Understanding AirDrop 'Crossfire' NPR's Scott Simon asks Atlantic writer Taylor Lorenz about the phenomenon of teens using AirDrop to share memes and pictures with each other and, sometimes, unwitting strangers.
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Understanding AirDrop 'Crossfire'

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Understanding AirDrop 'Crossfire'

Understanding AirDrop 'Crossfire'

Understanding AirDrop 'Crossfire'

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NPR's Scott Simon asks Atlantic writer Taylor Lorenz about the phenomenon of teens using AirDrop to share memes and pictures with each other and, sometimes, unwitting strangers.

SCOTT SIMON, HOST:

Maybe you've been a victim. Riding the subway, passing a passel of teenagers on the street - suddenly, your phone flashes a request for you to accept wacky emojis and photos. Welcome to AirDrop crossfire. Taylor Lorenz writes about this sign of the times in The Atlantic. She joins us on the line. Thanks so much for being with us.

TAYLOR LORENZ: Yeah. Thank you so much for having me.

SIMON: I have the scholarly advantage of living with two teenagers. For those who don't know what AirDrop crossfire is, what is it?

LORENZ: Sure. So AirDrop is a feature on iPhones where you can easily send images, photos and different types of media via Bluetooth. So you don't have to be on Wi-Fi. And you don't have to have the person in your contacts. So it's a popular way for kids to kind of just blast out memes and joke pictures to people around them.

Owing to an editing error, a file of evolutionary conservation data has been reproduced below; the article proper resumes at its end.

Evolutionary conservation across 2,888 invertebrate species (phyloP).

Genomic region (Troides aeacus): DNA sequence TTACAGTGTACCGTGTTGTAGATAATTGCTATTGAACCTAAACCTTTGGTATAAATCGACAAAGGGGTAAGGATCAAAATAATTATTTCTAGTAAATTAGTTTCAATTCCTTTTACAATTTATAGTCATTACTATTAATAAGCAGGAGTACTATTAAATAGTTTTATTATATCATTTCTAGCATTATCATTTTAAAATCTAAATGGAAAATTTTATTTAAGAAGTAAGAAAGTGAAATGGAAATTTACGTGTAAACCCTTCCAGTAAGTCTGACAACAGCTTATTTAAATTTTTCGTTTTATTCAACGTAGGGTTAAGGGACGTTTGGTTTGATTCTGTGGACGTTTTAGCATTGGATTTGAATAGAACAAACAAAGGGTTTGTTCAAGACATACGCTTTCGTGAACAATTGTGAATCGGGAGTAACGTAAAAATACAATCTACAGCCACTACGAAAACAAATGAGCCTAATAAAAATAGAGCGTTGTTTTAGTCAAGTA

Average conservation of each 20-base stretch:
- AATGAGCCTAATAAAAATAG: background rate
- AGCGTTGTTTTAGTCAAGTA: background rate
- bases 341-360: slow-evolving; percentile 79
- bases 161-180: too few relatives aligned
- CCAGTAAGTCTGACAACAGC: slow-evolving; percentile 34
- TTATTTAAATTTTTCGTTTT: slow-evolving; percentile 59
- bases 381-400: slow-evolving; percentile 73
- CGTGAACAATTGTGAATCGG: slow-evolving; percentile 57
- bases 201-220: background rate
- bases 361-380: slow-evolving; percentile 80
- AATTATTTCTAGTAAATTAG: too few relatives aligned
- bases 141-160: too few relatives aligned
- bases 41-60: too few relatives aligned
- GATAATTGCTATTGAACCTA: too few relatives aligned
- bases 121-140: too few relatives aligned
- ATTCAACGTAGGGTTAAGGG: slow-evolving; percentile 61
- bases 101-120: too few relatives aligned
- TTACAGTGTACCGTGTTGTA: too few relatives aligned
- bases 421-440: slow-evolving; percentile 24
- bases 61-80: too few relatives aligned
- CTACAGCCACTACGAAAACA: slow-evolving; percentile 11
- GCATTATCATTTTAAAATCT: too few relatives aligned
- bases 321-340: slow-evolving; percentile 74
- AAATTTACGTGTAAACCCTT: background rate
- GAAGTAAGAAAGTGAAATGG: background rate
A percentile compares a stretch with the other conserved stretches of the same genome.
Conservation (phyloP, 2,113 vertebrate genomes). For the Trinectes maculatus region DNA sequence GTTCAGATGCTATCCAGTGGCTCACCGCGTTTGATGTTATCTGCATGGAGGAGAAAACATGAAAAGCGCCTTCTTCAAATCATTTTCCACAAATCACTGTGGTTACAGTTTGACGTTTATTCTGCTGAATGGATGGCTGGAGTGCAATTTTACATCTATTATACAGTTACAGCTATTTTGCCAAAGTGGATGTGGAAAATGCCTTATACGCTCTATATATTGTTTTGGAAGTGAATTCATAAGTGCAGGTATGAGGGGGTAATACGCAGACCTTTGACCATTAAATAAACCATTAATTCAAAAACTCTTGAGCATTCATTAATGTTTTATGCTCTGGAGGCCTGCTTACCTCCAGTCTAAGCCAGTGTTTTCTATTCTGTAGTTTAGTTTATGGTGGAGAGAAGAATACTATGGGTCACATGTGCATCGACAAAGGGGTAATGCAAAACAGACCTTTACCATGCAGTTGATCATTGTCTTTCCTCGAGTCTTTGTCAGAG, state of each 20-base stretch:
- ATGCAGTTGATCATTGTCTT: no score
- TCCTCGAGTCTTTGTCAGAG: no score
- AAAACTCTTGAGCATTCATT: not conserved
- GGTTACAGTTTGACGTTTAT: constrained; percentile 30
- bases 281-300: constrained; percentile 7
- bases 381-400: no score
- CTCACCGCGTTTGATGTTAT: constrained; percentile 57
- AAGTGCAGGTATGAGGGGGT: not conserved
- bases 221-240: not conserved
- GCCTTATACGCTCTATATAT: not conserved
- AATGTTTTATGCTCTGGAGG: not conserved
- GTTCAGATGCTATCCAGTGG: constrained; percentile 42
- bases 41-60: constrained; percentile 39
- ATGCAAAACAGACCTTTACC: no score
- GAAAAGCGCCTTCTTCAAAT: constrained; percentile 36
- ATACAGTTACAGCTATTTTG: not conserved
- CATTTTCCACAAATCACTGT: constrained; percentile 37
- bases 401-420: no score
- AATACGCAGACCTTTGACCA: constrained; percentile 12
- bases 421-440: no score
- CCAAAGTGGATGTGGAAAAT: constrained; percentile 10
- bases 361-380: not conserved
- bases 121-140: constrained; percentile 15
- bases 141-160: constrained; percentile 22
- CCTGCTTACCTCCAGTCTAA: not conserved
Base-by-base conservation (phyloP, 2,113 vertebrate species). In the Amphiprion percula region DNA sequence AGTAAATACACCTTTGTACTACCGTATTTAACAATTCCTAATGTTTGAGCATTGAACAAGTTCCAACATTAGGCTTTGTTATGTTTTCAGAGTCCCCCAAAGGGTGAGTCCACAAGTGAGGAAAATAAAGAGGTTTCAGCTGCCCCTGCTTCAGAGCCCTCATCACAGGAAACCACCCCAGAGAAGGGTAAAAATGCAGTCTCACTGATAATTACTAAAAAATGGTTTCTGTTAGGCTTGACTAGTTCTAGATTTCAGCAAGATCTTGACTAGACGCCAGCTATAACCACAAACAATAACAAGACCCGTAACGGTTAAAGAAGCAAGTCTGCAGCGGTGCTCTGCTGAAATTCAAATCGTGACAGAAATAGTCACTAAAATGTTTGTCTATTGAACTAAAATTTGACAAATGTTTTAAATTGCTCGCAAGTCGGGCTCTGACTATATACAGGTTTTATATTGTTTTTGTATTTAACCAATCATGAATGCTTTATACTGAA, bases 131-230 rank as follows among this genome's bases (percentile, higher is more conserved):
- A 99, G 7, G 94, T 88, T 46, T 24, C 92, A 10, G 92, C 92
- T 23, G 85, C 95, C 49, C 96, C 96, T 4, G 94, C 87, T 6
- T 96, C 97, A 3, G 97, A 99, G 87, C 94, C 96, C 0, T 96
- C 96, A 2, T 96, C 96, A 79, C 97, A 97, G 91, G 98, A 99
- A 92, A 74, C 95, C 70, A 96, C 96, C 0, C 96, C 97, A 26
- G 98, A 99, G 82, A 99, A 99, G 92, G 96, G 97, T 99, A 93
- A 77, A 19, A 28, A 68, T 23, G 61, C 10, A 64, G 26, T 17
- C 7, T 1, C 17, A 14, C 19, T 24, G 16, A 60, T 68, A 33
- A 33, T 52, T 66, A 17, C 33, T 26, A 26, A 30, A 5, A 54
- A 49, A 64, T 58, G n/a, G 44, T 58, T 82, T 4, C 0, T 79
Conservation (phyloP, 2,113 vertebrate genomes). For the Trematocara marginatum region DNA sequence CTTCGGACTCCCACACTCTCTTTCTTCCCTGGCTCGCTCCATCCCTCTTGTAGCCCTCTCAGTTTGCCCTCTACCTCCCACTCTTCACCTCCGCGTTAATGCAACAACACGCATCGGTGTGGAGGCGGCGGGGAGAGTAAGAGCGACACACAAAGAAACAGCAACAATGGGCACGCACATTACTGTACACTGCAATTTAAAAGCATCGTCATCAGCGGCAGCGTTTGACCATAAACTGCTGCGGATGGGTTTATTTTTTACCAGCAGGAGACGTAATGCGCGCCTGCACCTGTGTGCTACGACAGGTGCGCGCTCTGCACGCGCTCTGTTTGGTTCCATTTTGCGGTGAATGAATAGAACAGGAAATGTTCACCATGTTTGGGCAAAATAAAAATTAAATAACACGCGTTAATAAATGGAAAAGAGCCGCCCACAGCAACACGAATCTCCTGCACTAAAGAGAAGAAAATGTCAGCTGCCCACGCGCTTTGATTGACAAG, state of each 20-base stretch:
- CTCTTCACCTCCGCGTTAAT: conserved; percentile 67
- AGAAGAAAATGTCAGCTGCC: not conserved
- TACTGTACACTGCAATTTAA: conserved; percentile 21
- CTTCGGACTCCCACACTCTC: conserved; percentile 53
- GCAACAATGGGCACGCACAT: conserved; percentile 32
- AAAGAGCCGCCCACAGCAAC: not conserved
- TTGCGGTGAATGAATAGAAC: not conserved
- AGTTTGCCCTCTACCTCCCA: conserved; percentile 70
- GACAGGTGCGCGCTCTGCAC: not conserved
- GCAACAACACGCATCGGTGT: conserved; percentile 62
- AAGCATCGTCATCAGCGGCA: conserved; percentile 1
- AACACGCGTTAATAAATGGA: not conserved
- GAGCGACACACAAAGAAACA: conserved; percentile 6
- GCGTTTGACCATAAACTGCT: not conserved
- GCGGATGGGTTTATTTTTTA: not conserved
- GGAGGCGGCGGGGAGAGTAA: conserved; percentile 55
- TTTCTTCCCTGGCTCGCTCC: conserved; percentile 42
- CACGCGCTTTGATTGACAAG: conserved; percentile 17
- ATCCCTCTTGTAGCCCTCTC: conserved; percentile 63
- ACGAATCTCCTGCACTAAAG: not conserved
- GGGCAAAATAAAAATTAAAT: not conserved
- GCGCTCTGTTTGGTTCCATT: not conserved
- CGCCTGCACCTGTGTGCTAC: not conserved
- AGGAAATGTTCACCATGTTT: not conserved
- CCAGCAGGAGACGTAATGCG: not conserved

SIMON: Yeah - whether they know them or not.

LORENZ: Exactly. Yeah. I mean, the fun is doing it with people you don't know. So if you're, you know, in a crowded subway, waiting for a concert to begin, at a school assembly, just start kind of blasting out funny memes as a joke.

SIMON: Yeah. So you mean they're not blasting out articles from The Atlantic or summaries of the news from NPR or...

LORENZ: I would love that if they were. It's usually more SpongeBob memes and just sort of silly images they find on the Internet, things like that.

SIMON: I gather it can also be used for more ugly things, too - right? - bullying and cheating.

LORENZ: Yeah, definitely. So I spoke to a couple teachers and school administrators at different districts. And, you know, AirDrop cheating is an issue. A lot of schools have Wi-Fi off. People have to put their phones away. But kids will snap a picture of the test and then AirDrop it to classmates who have the class later in the day. It can also be used for bullying. You can AirDrop a really unflattering picture or, you know, illicit photos of other people to tons of people in the school really easily. So it can be really used for more negative purposes, too, in that kind of environment.

SIMON: Is AirDropping becoming what amounts to its own social network that doesn't rely on major platforms?

LORENZ: Sort of. It's a way to get around these platforms. I mean, on all social platforms and text messaging, you have to have people's numbers in your phone. There's - AirDrop is sort of like this pop-up, location-based, anonymous message board where everyone can just, you know, spam out different things to the people around them. And, you know, if you want to leave, you can just turn your AirDrop off or walk away. So yeah. It's a little bit more fluid than actual, structured social networks.

SIMON: If somebody doesn't want to be part of the AirDrop experience, what can they do?

LORENZ: They can just turn their settings on AirDrop to contacts only or receiving off. It's pretty easy if you just search AirDrop in your settings.

SIMON: Taylor Lorenz - her article in The Atlantic is called "When Grown-Ups Get Caught In Teens' AirDrop Crossfire." Thanks so much for coming in and out of the crossfire and speaking with us.

LORENZ: Yeah. Thank you so much for having me.

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